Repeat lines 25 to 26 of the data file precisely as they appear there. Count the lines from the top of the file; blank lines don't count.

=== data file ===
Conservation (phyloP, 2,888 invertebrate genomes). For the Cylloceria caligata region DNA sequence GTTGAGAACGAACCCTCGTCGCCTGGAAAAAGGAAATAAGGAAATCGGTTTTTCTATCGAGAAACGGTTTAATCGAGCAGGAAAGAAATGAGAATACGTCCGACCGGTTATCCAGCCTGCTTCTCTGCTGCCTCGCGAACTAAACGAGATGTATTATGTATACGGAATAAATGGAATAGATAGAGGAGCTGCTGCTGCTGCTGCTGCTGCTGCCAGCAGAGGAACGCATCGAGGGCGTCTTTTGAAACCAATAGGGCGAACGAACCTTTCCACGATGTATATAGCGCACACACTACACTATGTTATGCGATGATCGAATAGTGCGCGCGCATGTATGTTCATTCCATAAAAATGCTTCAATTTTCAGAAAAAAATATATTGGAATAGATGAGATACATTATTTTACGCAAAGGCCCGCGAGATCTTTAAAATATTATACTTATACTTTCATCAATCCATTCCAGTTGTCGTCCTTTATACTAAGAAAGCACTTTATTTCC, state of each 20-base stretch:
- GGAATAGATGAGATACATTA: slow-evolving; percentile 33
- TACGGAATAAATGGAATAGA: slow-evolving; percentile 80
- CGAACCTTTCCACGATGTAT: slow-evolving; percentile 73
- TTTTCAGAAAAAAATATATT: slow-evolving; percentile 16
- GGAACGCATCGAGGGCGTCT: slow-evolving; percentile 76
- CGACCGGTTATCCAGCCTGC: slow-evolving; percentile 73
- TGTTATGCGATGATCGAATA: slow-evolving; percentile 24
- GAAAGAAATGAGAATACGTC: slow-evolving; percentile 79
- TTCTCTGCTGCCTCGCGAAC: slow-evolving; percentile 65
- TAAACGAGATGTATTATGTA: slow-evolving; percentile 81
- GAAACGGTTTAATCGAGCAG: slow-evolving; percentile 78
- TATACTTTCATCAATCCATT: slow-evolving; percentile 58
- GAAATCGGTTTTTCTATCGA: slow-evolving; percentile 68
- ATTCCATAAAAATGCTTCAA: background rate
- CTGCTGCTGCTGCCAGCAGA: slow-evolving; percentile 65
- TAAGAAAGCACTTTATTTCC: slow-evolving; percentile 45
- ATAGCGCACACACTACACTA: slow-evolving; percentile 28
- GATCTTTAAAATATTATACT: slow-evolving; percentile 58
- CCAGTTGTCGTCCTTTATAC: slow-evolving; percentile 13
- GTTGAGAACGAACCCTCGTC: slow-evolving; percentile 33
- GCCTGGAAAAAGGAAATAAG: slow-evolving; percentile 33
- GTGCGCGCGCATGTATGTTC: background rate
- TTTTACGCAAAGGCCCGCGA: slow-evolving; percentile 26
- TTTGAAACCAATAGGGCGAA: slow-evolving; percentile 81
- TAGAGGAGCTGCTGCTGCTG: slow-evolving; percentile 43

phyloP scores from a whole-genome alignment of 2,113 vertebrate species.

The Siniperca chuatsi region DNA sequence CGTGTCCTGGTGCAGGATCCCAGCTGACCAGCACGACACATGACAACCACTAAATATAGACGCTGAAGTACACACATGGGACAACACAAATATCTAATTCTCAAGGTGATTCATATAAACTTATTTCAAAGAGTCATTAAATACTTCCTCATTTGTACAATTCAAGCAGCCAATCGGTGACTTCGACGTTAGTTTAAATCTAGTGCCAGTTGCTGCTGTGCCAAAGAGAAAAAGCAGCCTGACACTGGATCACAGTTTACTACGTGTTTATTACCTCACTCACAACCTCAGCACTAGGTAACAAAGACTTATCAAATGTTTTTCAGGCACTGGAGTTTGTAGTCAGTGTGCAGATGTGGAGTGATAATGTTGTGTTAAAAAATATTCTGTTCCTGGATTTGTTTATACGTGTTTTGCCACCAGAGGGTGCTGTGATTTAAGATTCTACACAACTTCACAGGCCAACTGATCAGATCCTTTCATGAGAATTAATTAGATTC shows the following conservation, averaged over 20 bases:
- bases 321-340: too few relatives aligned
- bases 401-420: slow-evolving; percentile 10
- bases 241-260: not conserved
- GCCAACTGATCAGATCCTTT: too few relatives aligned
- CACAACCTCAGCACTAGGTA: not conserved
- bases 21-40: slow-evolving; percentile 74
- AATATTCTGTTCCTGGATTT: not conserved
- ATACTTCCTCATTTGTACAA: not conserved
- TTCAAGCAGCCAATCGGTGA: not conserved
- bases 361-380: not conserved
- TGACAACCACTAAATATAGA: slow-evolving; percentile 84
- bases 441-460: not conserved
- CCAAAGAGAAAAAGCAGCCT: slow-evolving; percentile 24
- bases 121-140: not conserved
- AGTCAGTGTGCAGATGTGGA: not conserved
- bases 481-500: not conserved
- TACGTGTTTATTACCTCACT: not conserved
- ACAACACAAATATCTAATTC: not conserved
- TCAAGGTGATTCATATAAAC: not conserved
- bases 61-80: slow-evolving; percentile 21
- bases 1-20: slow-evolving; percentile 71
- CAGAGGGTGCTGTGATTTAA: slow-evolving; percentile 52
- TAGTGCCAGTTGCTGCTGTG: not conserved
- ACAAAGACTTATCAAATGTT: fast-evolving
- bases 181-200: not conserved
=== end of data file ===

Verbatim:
- TTTGAAACCAATAGGGCGAA: slow-evolving; percentile 81
- TAGAGGAGCTGCTGCTGCTG: slow-evolving; percentile 43